For those who may not know, Dame Edna O’Brien is an Irish novelist, memoirist, playwright, poet, and short story writer. This past week, she was given the PEN/Nabokov Lifetime Achievement Award “for breaking down social and sexual barriers for women in Ireland and beyond.”
I first discovered her as a writer after reading her 1999 biography of James Joyce. I began with her first novel, ‘The Country Girls‘ but soon moved to her short stories. At a time when Ireland’s literati was made up almost entirely of male writers, O’Brien had been writing about women — their coming of age, their relationships with their mothers, their issues in dealing with men, their conflicts with religion and patriarchy, and a society that did not care about any of these concerns. And she had been doing it with such incisive, frank, beautiful prose that the powers that be in Ireland denounced her and banned/burned her early books.
Certainly, she changed Irish literature by bringing the woman’s voice and experience to the fore and writing as honestly about all aspects of life as some of her male predecessors and colleagues. Irish writers of today like Colum McCann and Colm Toibin and many others often talk about the huge debt they owe her. Beyond that, she has inspired women writers the world over. Including yours truly.
I have always loved her short stories the most and have featured them in this series in the past. This month, let’s celebrate and honor her with a roundup of some of these short stories (free to read online.) The themes she often returned to in these stories were of the challenges faced by Irish rural communities, mother-daughter conflicts, girls coming of age (with their “conscious innocence,” as John Mullan calls it), the other woman, and so on.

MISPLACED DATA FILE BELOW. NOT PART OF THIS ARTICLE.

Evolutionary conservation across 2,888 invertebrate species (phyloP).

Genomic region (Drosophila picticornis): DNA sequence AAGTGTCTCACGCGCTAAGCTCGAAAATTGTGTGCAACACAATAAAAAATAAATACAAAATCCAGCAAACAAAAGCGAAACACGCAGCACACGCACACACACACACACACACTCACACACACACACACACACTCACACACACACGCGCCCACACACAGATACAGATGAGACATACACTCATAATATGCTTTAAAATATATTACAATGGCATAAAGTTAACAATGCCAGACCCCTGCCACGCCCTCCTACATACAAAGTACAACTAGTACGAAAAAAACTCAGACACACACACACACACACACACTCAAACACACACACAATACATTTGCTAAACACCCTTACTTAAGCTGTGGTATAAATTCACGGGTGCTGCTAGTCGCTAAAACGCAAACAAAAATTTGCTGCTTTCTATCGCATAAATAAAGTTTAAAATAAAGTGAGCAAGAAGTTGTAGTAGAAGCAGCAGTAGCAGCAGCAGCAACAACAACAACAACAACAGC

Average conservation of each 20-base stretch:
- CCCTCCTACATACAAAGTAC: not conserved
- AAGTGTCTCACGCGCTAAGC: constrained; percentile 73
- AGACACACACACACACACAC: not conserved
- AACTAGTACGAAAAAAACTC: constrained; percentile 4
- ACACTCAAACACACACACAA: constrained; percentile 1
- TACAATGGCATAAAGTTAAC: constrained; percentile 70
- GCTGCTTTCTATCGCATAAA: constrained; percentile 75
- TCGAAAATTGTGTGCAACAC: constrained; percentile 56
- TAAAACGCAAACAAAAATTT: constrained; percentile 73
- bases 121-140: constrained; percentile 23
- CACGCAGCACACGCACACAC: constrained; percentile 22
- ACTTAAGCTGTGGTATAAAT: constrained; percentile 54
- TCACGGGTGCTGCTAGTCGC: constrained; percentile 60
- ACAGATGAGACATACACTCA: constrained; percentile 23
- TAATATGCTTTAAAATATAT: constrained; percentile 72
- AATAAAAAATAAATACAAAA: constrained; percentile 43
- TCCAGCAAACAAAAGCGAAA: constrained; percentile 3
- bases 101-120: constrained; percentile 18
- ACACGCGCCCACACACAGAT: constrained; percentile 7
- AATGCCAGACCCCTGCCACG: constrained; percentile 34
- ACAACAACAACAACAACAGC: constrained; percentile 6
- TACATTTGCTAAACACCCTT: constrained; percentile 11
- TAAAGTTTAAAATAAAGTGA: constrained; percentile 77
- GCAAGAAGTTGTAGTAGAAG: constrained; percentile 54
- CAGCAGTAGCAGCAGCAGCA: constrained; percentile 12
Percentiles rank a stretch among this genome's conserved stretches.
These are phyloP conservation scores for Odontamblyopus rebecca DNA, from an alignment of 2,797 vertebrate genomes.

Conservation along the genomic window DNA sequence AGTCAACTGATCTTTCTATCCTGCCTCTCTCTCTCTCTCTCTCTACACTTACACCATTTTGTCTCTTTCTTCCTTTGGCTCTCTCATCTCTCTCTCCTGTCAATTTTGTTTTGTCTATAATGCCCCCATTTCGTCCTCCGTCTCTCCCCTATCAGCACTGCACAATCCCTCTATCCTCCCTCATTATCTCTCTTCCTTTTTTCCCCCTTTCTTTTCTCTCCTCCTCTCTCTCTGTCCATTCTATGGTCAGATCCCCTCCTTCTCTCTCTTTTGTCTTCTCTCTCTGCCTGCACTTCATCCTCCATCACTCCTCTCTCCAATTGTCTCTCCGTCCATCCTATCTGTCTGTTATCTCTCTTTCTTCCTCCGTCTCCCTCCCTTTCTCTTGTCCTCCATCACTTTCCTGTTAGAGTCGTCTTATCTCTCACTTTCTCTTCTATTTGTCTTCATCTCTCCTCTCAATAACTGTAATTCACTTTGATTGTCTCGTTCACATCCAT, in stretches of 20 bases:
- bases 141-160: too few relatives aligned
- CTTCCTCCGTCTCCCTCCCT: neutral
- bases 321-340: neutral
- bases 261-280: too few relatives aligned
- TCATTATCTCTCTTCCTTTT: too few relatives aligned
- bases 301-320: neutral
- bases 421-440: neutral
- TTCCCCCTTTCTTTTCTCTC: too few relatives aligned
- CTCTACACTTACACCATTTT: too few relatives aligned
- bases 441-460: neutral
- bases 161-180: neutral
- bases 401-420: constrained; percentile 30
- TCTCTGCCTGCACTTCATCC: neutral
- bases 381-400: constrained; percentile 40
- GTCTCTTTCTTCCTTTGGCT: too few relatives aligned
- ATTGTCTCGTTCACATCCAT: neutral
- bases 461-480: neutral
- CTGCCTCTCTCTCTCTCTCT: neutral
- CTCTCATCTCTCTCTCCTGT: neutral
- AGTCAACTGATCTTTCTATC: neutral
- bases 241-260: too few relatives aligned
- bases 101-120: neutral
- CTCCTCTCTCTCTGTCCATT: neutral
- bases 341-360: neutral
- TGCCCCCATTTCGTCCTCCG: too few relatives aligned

This story has many of O’Brien’s hallmarks: country living, a child narrator who sees and understands more than some of the adults around her, the rambling and musical narrative voice, beautifully cinematic imagery, and more.
A daughter is telling us about how she and her mother call in on new neighbors who are more well-off than them. It is a simple story with little drama, except for the mother’s and daughter’s caustic and canny observations. Just a lovely little yarn that shows how the daughter is, indeed, her own mother in the making.
Also, note the way O’Brien arranges and presents specific details of the objects in the setting so that we learn so much about the characters through their relationship with or response to those objects — both the characters who are a part of the setting and those who are observing it. That is a terrific way to bring more nuanced emotional layers into a story without reams of dialogue and action.
We went back into the room and surprised Mr. Coughlan, who was wolfing the sandwiches. The moment he saw us he made some apologetic murmur and bolted. Mama whispered to me that there was a strong smell of drink off him and said that no one ever knew the skeletons that lurked in other people’s cupboards. She removed the fire screen and out of habit poked the fire and put a sod on it, and then she vetted the contents of the room more carefully, estimated the cost of all the furnishings, and said if she could have one item it would be the tea trolley and perhaps the mirror with the little candelabras on either side, but that she would not give tuppence for the piano. Then, as if I were absent, she said aloud to herself that there was no swelling and no rash, and that for a woman to wish to go to the doctor at that hour of evening was fishy, decidedly fishy.